Standard of Review

Appellate review of a trial court's order granting a motion to dismiss is de novo. M.M.H. v. J.P.C., 42 S.W.3d 16, 18 (Mo.App. E.D.2001). When the trial court fails to state a basis for its dismissal, we presume the dismissal was based on at least one of the grounds stated in the motion to dismiss. Lueckenotte v. Lueckenotte, 34 S.W.3d 387, 391 (Mo. banc 2001). We must affirm the dismissal if it can be sustained on any ground supported by the motion to dismiss, regardless of whether or not the trial court relied on that ground. Id.

Discussion

Burke raises five points on appeal. In his first point, Burke argues that the trial court erred in sustaining Goodman's Motion to Dismiss because the forum selection clause in the Purchase Order was inapplicable or invalid.

Preliminarily, Burke argues that Goodman was not a party to the Purchase Order, but rather a disclosed agent, such that he is unable to claim any benefit from the agreement. We find this argument unpersuasive. The Petition alleges that ADC "was the agent and alter ego of" Goodman, and Goodman was the "principal of" ADC. The trial court was entitled on the Motion to Dismiss to take the Petition at face value. See Scott, 33 S.W.3d at 682. Thus, we find the forum selection clause in the Purchase Order to be applicable.

A forum selection clause of a contract selects the venue in which a cause of action is to be tried. Bouquette v. Suggs, 928 S.W.2d 412, 413 (Mo.App. E.D. 1996). An inbound forum selection clause provides for trial inside Missouri. High Life Sales Co. v. Brown-Forman Corp., 823 S.W.2d 493, 495 (Mo. banc 1992). An outbound forum selection clause provides for trial outside Missouri. Id.

The Purchase Order contains an outbound forum selection clause. It provides that "exclusive venue for the resolution of disputes shall be in Dade County, Florida."5 Historically, Missouri courts voided outbound forum selection clauses as per se violations of public policy. Id. at 495-496. However, in High Life Sales, the Missouri Supreme Court joined the majority of jurisdictions in concluding that Missouri should no longer treat outbound forum selection clauses in such a manner. Id. at 496-497.6 Rather, the Court held that an outbound forum selection clause should be enforced unless it is unfair or unreasonable to do so. Id. at 497.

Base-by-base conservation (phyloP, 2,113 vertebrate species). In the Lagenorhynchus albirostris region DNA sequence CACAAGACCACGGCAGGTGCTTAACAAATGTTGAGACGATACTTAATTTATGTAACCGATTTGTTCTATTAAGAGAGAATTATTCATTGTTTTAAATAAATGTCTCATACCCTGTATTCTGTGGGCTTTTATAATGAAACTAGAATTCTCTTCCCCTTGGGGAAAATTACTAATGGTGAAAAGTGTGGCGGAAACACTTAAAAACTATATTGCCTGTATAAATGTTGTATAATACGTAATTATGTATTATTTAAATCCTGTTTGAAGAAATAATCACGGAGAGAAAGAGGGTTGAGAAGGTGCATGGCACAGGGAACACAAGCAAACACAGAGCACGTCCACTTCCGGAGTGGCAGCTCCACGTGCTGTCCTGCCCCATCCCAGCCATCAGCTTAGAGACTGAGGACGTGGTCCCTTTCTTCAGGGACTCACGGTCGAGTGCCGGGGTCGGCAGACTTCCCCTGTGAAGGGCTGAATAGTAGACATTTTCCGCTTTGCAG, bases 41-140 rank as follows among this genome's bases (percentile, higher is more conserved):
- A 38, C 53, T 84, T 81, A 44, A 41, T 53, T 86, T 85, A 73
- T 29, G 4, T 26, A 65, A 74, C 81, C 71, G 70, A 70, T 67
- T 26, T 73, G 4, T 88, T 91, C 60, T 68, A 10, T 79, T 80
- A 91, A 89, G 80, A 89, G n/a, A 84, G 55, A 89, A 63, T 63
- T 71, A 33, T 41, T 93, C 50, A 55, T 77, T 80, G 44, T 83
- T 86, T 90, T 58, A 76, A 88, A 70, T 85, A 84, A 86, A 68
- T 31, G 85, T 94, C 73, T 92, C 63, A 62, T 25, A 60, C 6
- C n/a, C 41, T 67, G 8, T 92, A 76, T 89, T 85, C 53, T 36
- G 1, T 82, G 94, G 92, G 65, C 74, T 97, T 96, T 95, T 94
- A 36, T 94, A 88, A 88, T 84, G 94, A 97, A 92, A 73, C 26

The party resisting enforcement of the forum selection clause bears a heavy burden in convincing the court that he or she should not be held to the bargain. Whelan Sec. Co., Inc., 26 S.W.3d at 596. Whether or not the party presented sufficient evidence to show that enforcement of the clause would be unfair or unreasonable is a question of law that we review independently on appeal. Id. at 595.

First, we must determine whether or not enforcement of the forum selection clause would be unfair. In determining fairness, we consider whether or not the contract was adhesive. An adhesive contract is one in which the parties have unequal standing in terms of bargaining power (usually a large corporation versus an individual) and often involves take-it-or-leave-it provisions in printed form contracts. High Life Sales Co., 823 S.W.2d at 497. In other words, the forum selection clause must have been obtained through freely negotiated agreements absent fraud and overreaching. Whelan Sec. Co., Inc., 26 S.W.3d at 596.